Available online 24 October 2019, 103316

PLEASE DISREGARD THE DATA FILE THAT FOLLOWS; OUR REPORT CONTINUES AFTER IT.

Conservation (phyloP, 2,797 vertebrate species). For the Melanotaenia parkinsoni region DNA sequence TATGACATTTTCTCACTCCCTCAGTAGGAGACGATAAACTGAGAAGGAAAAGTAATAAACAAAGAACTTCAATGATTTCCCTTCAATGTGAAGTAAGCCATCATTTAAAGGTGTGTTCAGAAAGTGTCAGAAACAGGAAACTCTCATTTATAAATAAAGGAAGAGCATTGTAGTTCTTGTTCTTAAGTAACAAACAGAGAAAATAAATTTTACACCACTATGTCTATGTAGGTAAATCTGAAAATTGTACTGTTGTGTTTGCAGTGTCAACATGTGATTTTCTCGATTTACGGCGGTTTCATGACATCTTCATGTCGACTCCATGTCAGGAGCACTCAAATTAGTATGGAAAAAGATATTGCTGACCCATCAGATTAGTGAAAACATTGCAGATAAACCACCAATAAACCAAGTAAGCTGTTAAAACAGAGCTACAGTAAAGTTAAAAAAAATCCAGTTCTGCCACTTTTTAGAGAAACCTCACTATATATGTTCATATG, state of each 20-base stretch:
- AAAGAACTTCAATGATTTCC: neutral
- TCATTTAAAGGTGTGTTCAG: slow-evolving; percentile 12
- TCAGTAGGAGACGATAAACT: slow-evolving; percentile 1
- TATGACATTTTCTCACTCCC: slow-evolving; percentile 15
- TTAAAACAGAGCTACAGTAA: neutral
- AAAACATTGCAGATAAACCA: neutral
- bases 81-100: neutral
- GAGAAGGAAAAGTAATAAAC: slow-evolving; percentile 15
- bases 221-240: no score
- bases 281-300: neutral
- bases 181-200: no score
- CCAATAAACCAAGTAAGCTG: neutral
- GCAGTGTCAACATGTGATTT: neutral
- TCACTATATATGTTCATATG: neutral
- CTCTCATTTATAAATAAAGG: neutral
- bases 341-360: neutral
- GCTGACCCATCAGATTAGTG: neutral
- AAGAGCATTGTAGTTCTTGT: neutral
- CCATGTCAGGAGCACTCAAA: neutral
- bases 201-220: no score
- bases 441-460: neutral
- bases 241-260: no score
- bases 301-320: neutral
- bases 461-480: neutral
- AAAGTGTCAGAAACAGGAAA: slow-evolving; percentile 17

Feet input can support mid-air hand gestures for touchless medical image manipulation to prevent unintended activations, especially in sterile contexts. However, foot interaction has yet to be investigated in dental settings. In this paper, we conducted a mixed methods research study with medical dentistry professionals. To this end, we developed a touchless medical image system in either sitting or standing configurations. Clinicians could use both hands as 3D cursors and a minimalist single-foot gesture vocabulary to activate manipulations. First, we performed a qualitative evaluation with 18 medical dentists to assess the utility and usability of our system. Second, we used quantitative methods to compare pedal foot-supported hand interaction and hands-only conditions next to 22 medical dentists. We expand on previous work by characterizing a range of potential limitations of foot-supported touchless 3D interaction in the dental domain. Our findings suggest that clinicians are open to use their foot for simple, fast and easy access to image data during surgical procedures, such as dental implant placement. Furthermore, 3D hand cursors, supported by foot gestures for activation events, were considered useful and easy to employ for medical image manipulation. Even though most clinicians preferred hands-only manipulation for pragmatic purposes, feet-supported interaction was found to provide more precise control and, most importantly, to decrease the number of unintended activations during manipulation. Finally, we provide design considerations for future work exploring foot-supported touchless interfaces for sterile settings in Dental Medicine, regarding: interaction design, foot input devices, the learning process and camera occlusions.
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